A horrible crime is being committed daily in our land. Lives are being snuffed out. Well over a million lives are destroyed annually. Why is so little heard of it? 

We decry the horrors of the concentration camp and the executions of Nazi Germany. Rightly so. We speak of those who had perpetrated such crimes as “criminals” and (to put it mildly) “uncivilized.” And who would disagree? 

Yet millions are being destroyed in our land—and who says much of it? 

Organizations rally to fight to prevent the taking away of the life of one criminal in Utah. It is said that capital punishment does not preserve the “dignity” of life. His case is reported in all the newspapers and news broadcasts. It is remarked that should this one man be executed, hundreds more sentenced to die might soon be led also to their legally appointed death. 

But these millions? Who defends them? How can such crimes be perpetrated daily—and little is done to stop the horror? What blood already rests upon the soul of the nation! Where are the noted lawyers of the land who are so ready to defend the poor and helpless criminal? Where is the righteousness of this land which has by so many been labeled “Christian”? 

The blood of the destroyed unborn cries out to heaven. And the consequences of such awful crime are yet fully to be seen within the land. 

Even those who at first advocated the right of abortion, are having second thoughts. Some of these changing attitudes were reported in the March 1976 issue of Good Housekeeping. Some of the comments were as follows:

One of the most dramatic turnabouts in recent years is that of Dr. Bernard N. Nathanson. Once a militant crusader for abortion on demand and director of a pioneer clinic where upwards, of 100 pregnancies were terminated each day, Nathanson now marches to a very different tune.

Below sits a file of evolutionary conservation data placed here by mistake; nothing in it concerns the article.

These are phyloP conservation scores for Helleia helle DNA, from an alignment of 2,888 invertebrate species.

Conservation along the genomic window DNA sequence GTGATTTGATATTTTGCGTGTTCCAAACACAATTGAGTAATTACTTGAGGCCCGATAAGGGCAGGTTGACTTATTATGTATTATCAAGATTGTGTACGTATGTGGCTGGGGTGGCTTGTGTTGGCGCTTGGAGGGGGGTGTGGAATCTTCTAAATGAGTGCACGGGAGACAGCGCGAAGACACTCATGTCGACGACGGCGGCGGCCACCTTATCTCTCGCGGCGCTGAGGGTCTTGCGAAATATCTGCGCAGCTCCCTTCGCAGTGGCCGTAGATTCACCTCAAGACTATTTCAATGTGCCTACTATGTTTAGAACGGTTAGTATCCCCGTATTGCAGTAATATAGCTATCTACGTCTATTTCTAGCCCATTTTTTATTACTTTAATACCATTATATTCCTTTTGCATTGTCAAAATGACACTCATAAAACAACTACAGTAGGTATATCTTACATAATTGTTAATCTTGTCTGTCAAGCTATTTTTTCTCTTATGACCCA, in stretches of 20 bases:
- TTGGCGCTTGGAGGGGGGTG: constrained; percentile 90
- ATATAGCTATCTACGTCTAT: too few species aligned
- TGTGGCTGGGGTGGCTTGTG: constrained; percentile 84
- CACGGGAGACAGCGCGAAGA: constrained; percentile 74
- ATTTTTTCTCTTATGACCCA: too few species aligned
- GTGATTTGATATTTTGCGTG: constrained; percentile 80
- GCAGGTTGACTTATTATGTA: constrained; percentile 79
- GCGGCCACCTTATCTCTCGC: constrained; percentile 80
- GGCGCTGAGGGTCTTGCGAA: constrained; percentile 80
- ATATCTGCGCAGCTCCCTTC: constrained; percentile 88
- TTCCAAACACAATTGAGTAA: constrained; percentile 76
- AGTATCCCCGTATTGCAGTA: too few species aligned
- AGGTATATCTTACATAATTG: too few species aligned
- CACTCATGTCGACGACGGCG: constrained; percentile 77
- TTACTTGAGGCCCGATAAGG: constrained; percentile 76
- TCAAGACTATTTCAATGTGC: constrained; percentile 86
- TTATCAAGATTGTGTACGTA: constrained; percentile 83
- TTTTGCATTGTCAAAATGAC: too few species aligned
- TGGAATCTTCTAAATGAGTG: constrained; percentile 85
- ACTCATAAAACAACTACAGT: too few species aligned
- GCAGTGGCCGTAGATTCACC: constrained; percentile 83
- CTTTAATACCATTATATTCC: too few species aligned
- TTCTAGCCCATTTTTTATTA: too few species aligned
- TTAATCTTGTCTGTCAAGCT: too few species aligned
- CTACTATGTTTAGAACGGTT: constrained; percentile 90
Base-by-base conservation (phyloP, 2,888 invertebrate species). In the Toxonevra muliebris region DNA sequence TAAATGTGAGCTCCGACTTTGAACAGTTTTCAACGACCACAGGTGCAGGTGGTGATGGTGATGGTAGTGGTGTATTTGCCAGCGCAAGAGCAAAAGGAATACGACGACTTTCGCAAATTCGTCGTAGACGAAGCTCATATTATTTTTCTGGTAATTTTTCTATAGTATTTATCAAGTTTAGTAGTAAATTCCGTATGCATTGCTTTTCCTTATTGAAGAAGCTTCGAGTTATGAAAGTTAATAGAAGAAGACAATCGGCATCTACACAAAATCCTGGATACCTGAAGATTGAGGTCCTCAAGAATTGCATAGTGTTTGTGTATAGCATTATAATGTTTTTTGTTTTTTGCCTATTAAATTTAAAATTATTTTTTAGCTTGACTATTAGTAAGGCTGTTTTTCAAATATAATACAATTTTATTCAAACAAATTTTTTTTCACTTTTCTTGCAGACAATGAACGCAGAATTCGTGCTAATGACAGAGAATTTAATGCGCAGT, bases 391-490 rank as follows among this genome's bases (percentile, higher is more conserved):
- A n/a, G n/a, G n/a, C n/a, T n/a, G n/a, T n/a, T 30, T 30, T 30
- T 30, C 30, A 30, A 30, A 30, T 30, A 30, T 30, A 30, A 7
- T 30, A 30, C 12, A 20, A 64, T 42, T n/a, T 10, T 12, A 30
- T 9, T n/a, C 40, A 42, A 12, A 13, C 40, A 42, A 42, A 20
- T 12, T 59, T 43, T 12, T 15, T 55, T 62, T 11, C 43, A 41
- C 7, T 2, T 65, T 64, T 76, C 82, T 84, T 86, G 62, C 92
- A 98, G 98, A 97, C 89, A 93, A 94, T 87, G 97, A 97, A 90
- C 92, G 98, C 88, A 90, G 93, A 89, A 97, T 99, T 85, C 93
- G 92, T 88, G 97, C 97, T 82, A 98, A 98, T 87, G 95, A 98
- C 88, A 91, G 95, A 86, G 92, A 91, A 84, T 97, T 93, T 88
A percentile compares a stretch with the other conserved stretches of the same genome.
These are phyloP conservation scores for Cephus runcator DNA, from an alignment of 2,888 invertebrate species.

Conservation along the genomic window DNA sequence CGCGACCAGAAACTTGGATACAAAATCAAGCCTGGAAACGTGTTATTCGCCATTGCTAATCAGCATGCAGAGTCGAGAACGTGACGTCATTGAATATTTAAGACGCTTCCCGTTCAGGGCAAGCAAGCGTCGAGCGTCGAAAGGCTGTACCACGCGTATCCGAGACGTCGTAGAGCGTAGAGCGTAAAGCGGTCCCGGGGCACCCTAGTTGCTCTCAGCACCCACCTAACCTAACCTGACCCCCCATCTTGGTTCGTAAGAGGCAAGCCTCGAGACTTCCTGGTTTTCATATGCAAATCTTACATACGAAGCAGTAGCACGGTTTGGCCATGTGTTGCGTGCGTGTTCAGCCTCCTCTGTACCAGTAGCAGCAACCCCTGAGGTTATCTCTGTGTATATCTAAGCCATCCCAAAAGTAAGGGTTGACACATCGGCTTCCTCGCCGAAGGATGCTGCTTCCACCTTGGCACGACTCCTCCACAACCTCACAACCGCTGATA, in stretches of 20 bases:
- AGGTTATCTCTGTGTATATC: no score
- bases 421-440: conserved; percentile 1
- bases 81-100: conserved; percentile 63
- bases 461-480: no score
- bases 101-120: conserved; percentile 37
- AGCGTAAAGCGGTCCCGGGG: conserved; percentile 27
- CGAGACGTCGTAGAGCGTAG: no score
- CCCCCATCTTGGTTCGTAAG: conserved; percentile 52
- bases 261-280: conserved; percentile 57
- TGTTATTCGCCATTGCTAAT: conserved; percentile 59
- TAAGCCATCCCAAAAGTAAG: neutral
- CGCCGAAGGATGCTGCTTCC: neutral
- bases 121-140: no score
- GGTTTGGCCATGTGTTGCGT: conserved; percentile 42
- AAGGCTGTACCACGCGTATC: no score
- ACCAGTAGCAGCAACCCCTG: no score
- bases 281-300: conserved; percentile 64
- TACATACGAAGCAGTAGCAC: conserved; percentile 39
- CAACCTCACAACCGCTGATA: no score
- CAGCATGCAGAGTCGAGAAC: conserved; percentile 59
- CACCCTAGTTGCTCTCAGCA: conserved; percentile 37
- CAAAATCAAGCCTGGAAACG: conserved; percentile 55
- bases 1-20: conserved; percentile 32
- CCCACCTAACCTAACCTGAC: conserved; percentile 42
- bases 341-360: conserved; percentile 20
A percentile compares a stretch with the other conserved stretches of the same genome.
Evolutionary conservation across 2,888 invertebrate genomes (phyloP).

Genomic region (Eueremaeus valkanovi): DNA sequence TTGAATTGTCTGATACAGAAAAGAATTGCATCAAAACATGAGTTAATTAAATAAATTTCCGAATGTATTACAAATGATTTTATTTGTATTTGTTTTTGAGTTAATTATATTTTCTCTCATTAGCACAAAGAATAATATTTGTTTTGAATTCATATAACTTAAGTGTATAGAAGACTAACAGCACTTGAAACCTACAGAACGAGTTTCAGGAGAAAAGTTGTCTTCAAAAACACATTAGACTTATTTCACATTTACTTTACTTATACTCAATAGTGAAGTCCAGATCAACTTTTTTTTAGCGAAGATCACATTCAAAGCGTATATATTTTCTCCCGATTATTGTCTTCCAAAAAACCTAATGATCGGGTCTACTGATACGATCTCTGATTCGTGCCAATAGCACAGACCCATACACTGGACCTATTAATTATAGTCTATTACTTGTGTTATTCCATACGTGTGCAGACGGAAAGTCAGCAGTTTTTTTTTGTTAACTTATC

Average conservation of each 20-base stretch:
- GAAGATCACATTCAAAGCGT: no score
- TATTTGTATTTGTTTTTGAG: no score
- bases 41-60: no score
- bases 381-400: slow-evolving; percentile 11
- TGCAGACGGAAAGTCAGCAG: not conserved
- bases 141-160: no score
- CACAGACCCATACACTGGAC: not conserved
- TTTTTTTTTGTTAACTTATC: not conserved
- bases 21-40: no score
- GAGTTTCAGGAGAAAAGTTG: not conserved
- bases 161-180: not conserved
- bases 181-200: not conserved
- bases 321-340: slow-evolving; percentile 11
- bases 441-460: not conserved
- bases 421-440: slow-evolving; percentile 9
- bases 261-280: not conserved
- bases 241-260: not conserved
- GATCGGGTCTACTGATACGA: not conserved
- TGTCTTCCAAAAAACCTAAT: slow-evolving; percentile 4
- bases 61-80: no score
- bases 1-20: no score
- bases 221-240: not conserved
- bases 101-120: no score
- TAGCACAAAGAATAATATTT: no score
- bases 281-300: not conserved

He has come to believe that abortion “is the taking of human life,” and that a legal climate that is “completely permissive” on that issue may be a threat to the very fabric of our society. 

Dr. Nathanson is now associated with St. Luke’s Woman’s Hospital in New York City, where he oversees a special medical unit devoted to the sophisticated testing of unborn babies in the wombs of their mothers.

Dr. Nathanson, in the beginning, took the position that “what was in the womb was a ‘blueprint,’ a model for what would be, but not the real thing.” In New York, the Legislature passed a law in 1970 allowing abortion on demand up to the twenty-fourth week of pregnancy. Nathanson became director of one of the largest abortion clinics in New York. 

But things did not go well within the clinic. Those who thought that the aborted fetus was not the “real thing,” nevertheless showed some signs of uneasy consciences.

“The pressures, external as well as internal, on everyone were just enormous,” (Nathanson) recalls. Doctors regularly worked 12-hour shifts. 

But it wasn’t just a matter of overwork. Psychological factors, stemming perhaps from subconscious guilt and inner misgivings, must also have been playing a part. Doctors began “losing their nerve in the operating room,” Nathanson says.